The large cast is excellent, pulling off an almost mind-boggling feat of casting many characters across multiple time periods. The casting directors of Dark they deserve an award for finding actors who look so much alike to appear at various stages of a character’s life that I often wondered if the actors were actually related in real life. And the other elements of the production are evocative and well crafted, from poignant scripts to special effects, haunting sets and haunting music.

Two versions of Jonas sit on a bench in Netflix's 'Dark'
A plethora of Jonases

So: I was on board with Dark. But as the twists got more complicated, the end of season two and the beginning of season three threw me into such a loop that I found I couldn’t continue with the show. SPOILERS, but suddenly, at the end of the second season, it is revealed that there are not only many multiple timelines, but also multiple worlds. Jonas is transported to an alternate Winden where much of the cast is the same, but everything has radically changed and the characters we’ve come to know are essentially completely different characters. And, reader, my brain grew weary at this development. I tried to watch a few episodes from the third season, but found it too exhausting trying to learn about this completely new Winden after barely being able to understand the chaos that happened there during the first two seasons.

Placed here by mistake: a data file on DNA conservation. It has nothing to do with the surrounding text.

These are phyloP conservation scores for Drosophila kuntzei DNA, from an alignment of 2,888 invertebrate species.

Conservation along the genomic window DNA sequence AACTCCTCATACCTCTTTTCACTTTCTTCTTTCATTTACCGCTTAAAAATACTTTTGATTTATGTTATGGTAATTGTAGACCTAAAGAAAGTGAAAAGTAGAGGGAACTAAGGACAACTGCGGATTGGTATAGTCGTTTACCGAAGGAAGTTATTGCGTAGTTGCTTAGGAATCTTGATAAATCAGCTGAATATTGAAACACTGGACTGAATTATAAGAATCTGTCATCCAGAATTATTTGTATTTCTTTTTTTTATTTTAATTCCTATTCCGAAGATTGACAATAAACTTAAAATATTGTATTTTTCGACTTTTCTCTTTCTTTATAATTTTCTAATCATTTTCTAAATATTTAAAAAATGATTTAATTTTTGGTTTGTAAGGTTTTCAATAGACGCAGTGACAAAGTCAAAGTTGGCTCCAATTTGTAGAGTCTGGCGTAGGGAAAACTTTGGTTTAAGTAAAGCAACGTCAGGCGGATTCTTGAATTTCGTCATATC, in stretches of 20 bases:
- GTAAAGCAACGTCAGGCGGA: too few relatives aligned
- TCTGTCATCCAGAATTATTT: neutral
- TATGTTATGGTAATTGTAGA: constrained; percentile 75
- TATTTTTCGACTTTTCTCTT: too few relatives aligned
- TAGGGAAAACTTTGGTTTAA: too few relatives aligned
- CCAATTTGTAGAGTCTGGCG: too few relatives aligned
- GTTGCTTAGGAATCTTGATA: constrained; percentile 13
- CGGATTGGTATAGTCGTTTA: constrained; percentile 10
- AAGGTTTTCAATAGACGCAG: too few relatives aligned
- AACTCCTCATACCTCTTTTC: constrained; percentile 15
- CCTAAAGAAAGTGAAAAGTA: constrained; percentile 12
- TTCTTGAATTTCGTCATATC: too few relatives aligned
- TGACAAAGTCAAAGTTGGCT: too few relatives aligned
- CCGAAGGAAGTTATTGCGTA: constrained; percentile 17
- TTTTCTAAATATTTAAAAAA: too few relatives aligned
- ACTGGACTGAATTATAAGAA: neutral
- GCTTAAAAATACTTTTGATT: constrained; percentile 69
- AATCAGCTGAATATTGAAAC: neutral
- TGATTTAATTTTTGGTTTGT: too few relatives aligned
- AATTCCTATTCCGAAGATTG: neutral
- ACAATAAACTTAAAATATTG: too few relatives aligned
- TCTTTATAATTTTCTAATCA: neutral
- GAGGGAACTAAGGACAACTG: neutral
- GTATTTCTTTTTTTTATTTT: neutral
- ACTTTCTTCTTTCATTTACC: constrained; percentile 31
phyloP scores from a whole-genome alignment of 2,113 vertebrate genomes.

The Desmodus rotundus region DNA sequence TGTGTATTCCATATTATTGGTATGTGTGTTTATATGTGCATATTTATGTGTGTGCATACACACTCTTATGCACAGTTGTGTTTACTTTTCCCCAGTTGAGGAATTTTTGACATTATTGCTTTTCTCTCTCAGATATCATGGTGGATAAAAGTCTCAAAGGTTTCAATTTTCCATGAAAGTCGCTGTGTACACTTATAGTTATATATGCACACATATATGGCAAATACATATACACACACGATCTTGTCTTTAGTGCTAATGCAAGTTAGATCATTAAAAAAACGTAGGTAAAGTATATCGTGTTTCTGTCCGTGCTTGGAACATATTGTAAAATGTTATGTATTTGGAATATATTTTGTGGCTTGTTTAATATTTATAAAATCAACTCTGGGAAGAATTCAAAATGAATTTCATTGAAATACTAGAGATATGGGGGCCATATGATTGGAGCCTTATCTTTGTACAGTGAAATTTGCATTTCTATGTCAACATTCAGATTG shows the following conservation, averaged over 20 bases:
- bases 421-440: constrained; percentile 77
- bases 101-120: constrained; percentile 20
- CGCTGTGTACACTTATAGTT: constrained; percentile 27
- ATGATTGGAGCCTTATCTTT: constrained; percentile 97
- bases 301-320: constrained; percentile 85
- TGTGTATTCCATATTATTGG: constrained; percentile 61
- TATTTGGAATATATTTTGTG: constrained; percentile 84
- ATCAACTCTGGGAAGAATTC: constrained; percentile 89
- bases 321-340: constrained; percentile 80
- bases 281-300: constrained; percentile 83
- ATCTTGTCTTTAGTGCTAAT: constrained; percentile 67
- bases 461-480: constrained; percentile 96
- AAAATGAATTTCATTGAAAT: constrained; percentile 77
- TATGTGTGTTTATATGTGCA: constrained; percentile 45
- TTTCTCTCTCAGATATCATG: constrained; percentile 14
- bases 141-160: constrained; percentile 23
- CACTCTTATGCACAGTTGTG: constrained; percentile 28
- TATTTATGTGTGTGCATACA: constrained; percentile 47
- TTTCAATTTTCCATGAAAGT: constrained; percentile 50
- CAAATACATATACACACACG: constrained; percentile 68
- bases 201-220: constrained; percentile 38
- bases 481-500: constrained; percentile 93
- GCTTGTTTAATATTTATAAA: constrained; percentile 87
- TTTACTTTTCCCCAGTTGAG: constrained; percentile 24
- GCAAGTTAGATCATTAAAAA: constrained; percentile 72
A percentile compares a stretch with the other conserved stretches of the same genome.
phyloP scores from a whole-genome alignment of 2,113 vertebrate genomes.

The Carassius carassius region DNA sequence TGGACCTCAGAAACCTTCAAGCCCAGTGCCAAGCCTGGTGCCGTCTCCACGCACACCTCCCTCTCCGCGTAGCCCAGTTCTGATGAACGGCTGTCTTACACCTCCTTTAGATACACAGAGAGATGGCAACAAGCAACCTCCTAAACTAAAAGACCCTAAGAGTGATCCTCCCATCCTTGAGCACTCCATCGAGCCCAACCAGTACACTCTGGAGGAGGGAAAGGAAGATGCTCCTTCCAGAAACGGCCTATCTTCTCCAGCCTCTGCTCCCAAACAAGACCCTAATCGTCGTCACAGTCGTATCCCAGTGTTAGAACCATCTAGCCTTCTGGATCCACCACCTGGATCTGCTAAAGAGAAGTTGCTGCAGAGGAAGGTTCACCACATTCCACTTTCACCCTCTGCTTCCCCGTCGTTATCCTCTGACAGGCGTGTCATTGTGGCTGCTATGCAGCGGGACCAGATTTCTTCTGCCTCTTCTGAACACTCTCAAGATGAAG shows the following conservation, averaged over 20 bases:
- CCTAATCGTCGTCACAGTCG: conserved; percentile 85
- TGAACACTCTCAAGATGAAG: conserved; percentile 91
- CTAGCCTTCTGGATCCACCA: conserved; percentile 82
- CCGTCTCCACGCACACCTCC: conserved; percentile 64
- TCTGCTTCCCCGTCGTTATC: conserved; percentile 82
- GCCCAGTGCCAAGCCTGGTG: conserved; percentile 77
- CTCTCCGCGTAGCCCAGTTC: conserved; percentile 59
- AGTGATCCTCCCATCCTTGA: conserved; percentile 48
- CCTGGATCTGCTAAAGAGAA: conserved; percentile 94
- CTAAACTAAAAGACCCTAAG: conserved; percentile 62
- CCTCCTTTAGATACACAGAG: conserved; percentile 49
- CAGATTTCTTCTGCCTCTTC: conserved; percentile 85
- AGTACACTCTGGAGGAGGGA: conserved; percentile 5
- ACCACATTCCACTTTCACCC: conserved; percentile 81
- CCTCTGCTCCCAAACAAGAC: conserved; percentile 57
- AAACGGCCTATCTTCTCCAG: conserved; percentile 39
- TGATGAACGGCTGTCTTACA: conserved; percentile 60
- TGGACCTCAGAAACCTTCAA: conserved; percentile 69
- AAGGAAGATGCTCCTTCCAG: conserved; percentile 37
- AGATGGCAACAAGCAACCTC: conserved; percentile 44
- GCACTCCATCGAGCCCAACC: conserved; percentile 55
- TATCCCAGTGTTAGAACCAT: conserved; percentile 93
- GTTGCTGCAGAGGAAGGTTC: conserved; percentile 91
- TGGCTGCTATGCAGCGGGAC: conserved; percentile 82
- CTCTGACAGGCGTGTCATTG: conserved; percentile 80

Maybe I should have trusted that Dark I knew what I was doing. After all, the series had shown an astonishing amount of foresight in keeping its many, many, Many balls in the air. Unlike, say, LostI would like to imagine that Dark he always knew where he was headed and that the sudden introduction of, essentially, the multiverse was always the plan rather than a huge leap of the shark. Maybe I just got too drunk on this show too quickly, and if I had been watching it on the timeline of fans who had to wait years between each season’s release, I would have been hungry for this weird new world. But I could not do it. I gave up.

Yet here I am still thinking of Dark a few months later, so it might be time to give it another try. One more twist aside, I’m still curious about what happens to the characters and what really is the “truth” in a show whose foundations are like quicksand. Might be time to revisit Dark. If you’ve finished the show, let’s talk in the comments about whether I’m seriously missing out by skipping season three, or if I should hold on to the bewildered enjoyment I got from the first two seasons and leave it at that.

(images: Netflix)